Narrandera ARC offers members a wide variety of horse related activities including dressage, show jumping, horse trials, showing, trail riding, mounted games, horsemanship, le trec and navigation. In the past they have also organised horse health information days covering basic horse care topics such as nutrition, hoof care and teeth care.

Narrandera ARC planned to hold shows at both Narrandera and Leeton shows in 2016, however both of these shows were washed out. They are again holding rings at both shows this year and are looking forward to working with the show committees to run successful shows.

This year the Narrandera show ring has gained sponsorship from many very generous local businesses including Landmark, Elders, Weston and Weston, Mivet, Moses and Son and Arcadia Saltbush Lamb.

Fresh look for cookery and craft

An example of the comfort teddies that can be entered in the Show.

The cookery and craft section of any country show are a remarkable display of skill and discipline, but at this year’s Narrandera Show entrants will have the option of doing a few good deeds in the process.

Two categories are open to all and have no entry fee – Trauma Teddies and Charity items.

“They’re listed in the program as Trauma Teddies, but apparently there’s a charity that own the name, so we have to call them comfort teddies,” said chief steward of the cooking and crafts Jocelyn Middleton. “It’s people giving and doing things because they want to help. They [the bears] go to hospitals and ambulances. So when there’s an accident they can give them to children to hold on to. I think they’ll go to the hospital.”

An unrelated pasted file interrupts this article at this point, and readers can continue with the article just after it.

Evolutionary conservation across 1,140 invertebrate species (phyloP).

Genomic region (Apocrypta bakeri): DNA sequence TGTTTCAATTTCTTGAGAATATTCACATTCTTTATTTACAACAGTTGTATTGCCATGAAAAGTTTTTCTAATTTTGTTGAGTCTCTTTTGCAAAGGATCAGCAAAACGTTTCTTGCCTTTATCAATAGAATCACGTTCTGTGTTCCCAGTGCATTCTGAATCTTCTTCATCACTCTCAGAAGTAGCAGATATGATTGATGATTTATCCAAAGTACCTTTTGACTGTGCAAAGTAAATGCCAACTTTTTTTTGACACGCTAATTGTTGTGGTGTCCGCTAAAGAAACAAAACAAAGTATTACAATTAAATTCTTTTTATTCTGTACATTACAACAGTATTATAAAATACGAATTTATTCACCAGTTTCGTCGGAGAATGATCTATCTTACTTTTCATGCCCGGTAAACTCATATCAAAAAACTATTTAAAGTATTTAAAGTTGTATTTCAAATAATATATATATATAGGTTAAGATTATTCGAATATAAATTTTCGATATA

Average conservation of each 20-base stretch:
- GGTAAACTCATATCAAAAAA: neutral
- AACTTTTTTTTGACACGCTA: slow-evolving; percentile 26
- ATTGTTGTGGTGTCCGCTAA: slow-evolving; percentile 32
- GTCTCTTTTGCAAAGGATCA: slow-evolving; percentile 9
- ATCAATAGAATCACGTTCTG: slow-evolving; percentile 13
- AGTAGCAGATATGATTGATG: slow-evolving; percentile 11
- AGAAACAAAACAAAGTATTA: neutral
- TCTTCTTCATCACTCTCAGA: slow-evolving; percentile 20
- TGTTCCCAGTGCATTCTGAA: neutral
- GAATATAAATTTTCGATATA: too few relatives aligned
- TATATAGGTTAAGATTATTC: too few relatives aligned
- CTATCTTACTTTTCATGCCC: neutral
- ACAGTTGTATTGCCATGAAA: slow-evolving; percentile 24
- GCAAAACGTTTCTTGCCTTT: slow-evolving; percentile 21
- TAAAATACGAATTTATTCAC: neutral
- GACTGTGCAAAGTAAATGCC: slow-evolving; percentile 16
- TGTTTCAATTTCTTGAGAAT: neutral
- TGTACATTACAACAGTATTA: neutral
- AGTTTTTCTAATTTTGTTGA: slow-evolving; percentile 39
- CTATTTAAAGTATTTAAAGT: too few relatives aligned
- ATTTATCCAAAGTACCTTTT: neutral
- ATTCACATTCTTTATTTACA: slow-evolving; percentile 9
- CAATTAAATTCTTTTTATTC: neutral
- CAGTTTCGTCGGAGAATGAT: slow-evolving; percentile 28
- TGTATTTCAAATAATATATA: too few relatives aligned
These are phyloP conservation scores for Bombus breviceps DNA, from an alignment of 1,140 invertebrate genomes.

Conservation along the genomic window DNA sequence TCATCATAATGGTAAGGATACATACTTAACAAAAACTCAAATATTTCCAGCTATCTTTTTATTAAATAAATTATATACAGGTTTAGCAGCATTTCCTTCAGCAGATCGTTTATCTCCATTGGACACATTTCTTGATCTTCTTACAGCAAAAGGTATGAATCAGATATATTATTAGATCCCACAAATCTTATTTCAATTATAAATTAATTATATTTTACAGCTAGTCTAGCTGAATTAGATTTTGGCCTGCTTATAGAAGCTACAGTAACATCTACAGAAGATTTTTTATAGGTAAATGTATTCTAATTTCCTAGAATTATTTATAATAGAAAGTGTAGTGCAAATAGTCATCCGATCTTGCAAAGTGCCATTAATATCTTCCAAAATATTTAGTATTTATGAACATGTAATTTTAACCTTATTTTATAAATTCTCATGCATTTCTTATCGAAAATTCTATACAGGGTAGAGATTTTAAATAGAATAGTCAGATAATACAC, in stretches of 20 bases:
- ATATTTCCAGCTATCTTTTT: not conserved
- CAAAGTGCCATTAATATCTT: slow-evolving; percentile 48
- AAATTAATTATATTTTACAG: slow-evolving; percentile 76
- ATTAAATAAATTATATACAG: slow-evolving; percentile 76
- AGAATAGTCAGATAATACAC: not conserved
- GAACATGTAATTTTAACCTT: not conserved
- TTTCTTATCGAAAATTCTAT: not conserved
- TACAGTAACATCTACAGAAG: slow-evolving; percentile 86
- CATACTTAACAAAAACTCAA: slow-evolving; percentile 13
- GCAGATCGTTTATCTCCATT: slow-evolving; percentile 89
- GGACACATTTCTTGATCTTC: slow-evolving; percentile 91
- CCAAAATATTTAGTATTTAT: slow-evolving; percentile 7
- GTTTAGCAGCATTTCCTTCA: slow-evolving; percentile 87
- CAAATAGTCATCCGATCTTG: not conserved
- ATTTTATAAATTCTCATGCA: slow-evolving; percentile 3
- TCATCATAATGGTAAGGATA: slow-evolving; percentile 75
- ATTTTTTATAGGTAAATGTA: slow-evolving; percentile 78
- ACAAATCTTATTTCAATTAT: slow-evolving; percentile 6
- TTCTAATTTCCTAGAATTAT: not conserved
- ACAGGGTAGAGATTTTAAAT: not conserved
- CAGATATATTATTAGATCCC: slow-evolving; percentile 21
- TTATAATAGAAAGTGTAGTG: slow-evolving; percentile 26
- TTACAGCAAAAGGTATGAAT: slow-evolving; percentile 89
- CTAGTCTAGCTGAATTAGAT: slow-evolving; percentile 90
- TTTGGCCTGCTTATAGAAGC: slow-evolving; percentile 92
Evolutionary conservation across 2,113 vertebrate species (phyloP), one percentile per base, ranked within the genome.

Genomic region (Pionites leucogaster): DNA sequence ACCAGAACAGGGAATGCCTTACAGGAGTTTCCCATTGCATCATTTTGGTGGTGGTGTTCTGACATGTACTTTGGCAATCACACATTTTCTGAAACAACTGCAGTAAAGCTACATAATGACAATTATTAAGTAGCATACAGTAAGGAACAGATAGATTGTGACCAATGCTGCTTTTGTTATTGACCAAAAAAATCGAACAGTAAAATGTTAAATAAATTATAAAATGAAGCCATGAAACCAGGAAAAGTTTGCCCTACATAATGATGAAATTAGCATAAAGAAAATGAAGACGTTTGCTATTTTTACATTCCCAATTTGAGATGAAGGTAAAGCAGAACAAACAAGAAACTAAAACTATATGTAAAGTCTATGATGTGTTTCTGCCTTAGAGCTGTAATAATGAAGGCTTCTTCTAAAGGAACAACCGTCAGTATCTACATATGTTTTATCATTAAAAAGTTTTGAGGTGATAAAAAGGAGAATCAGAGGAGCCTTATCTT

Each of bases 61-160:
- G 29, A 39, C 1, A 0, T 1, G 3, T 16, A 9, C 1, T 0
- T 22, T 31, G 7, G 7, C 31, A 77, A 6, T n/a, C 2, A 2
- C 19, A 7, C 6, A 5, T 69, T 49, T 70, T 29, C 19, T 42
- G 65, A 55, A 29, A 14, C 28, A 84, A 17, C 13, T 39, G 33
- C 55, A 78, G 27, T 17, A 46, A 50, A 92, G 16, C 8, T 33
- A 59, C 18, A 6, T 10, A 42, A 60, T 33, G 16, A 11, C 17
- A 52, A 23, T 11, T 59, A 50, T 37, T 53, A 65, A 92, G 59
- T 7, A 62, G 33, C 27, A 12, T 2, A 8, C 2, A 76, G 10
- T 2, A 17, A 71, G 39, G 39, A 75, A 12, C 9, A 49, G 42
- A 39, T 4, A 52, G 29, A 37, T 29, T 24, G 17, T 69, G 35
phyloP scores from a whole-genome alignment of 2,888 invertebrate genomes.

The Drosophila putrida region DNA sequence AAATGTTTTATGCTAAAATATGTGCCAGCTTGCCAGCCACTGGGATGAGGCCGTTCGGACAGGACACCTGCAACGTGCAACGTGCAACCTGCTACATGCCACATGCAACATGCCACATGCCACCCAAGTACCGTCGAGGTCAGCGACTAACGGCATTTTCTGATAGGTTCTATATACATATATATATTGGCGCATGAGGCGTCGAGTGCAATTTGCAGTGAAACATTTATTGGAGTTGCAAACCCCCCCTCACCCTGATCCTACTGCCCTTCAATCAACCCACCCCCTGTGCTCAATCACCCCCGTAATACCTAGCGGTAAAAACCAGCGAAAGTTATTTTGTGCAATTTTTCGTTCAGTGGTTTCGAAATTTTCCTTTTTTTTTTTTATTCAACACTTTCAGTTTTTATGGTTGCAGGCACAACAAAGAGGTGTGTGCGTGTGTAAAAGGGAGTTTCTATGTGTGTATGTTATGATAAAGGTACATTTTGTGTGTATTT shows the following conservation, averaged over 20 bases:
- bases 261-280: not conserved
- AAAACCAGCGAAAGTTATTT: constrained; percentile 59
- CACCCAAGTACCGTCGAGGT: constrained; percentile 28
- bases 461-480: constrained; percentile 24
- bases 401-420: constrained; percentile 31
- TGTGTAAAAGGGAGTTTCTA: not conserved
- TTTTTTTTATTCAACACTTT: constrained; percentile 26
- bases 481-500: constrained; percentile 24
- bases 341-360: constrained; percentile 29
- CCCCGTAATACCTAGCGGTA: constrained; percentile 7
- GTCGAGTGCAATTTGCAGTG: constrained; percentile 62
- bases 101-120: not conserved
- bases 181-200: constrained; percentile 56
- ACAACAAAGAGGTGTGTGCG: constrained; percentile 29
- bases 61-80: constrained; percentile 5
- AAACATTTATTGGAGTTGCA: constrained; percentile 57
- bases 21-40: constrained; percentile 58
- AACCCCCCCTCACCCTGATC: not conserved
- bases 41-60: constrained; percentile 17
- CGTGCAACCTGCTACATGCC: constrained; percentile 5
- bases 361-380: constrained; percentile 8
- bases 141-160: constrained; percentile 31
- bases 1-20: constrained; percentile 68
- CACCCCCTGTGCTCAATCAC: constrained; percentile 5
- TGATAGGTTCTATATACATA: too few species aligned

In addition to the comfort teddies, there is also a category for charity items, or cancer caps. The options for what people wish to enter as a cancer cap vary greatly.

“It’s just a cap – more a beanie-type so they can be pulled over the ears. It’s really up to the entrants as to how they want to do it,” Mrs Middleton said.

The categories in the cooking and craft are many and varied, but what matters most to Ms Middleton is creating entries that younger people can enter.

“My idea was to try and have the youth, and I’ve tried to emphasise that with the school entries,” Ms Middleton said. “We’re trying to encourage the children to do things. They can make things out of junk, they can put in fresh produce.”

There are a number of categories aimed specifically at the under 16s. In addition to junk art, they can submit an article made from felt, a knitted scarf or other item, a machine sewn garment, an article from fruit or food, or make their own jewellery.

There are also sections for junior entrants, including most loved teddy, a float bowl and succulent garden. There are also sections where people can display a selection of fresh produce, such as eggs, fruit and vegetables.

The group crafts section,where any group of three or more people in the community can submit a body of work, also has two sections for young people – the under 18s and the under 12s.

“Opal Narrandera Nursing Home has thrown down the challenge that they’re going to win the group challenge. So has Teloca,” Mrs Middleton said.

In the open hobby-craft categories there’s a wide cross section of items that people can submit, including woodwork, metalwork and homemade furniture and toys.